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County's jobless rate at 6%

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Bartholomew County’s unemployment rate of 6 percent in November increased 0.6 percentage points from October, the biggest month-over-month jump since December 2009/January 2010. It also marked the first time in the past three years that the rate increased from October to November.

However, the county’s November rate still was significantly lower than in November 2011. A year ago, the Bartholomew County rate stood at 6.7 percent. This November’s rate was the lowest for a November since 2008.

Compared with November 2011, the jobs data shows positive trends: The labor force increased by 400, the number of jobs by nearly 700, while the number of people reported jobless fell by more than 300.

A spokesman for the Indiana Department of Workforce Development said this year’s November data were skewed by the unseasonably warm temperatures, which kept construction and landscaping projects going longer than normal.

“I wouldn’t be concerned about” the decline from October, said department spokesman Joe Frank.

Associated General Contractors of America, a construction industry group, said Friday, “Contractors have held down employment levels out of fear that failure in Washington to avoid the ‘fiscal cliff’ will trigger a recession and cause many projects to be canceled.”

Frank said he could not say whether the data included the recent local job losses at Dolly Madison and Cummins. The local Dolly Madison plant shut down in November, eliminating more than 200 jobs, and Cummins is reducing its workforce locally by 150 because of slower global economic growth.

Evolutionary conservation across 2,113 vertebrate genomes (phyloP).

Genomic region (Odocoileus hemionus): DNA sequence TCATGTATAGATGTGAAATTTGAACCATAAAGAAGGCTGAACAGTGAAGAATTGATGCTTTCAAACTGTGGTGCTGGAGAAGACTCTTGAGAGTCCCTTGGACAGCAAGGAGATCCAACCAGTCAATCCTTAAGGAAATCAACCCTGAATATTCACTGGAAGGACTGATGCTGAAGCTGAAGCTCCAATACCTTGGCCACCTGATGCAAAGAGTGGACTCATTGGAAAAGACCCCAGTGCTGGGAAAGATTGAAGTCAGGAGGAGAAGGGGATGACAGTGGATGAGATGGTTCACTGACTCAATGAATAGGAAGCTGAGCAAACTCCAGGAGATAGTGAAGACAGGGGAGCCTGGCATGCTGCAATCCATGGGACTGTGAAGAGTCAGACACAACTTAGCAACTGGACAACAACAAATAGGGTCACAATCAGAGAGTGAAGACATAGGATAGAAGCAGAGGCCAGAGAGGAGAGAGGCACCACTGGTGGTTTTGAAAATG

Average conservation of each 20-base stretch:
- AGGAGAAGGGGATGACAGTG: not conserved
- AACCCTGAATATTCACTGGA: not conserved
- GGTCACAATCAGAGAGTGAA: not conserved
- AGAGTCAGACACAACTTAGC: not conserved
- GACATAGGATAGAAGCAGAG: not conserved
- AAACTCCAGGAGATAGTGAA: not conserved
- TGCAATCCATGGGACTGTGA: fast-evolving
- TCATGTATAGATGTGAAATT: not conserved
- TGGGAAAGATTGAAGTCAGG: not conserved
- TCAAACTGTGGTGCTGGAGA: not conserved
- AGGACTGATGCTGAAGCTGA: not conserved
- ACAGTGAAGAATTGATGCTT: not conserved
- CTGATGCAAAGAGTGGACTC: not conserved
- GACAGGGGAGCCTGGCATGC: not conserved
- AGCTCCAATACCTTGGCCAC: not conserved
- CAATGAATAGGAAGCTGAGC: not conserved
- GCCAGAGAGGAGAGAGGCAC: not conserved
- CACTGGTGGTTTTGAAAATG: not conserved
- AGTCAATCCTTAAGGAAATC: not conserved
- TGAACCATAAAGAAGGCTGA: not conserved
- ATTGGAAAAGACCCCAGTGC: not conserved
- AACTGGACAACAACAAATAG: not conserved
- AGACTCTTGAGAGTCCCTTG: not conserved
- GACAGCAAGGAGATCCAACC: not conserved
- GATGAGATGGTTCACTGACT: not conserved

Bartholomew County continued to fare well in comparison to other counties in the region and across the state: Bartholomew County’s rate ranked as the fifth-lowest in the state, according to data released Friday by the Indiana Department of Workforce Development.

Frank said the monthly unemployment data are based on surveys of individuals and employers, but the sample changes monthly, and U.S. Department of Labor does not reveal who is included in the survey.

Meanwhile, a Columbus-based financial analyst said comparisons of data from two consecutive months typically are not very helpful in discerning economic trends.

A look at a longer period, such as three to six months, provides better insight, said Craig Kessler, president and chief investment officer of Columbus-based Kessler Investment Group.

Labor force data in most other south-central Indiana counties mirrored the trends in Bartholomew County: Decatur, Jackson, Jennings, Johnson and Shelby counties all recorded lower unemployment rates in November than a year ago. But they also all recorded higher rates than in October. Brown County’s November rate, at 7.2 percent, was higher than October but also higher than a year earlier, when the rate was 7 percent.

The state’s November rate, at 8 percent, was down 0.6 percentage points from a year earlier but up by the same amount from October.

The national rate stood at 7.4 percent in November, down 0.8 percentage points from a year earlier and down 0.1 percentage points from October.

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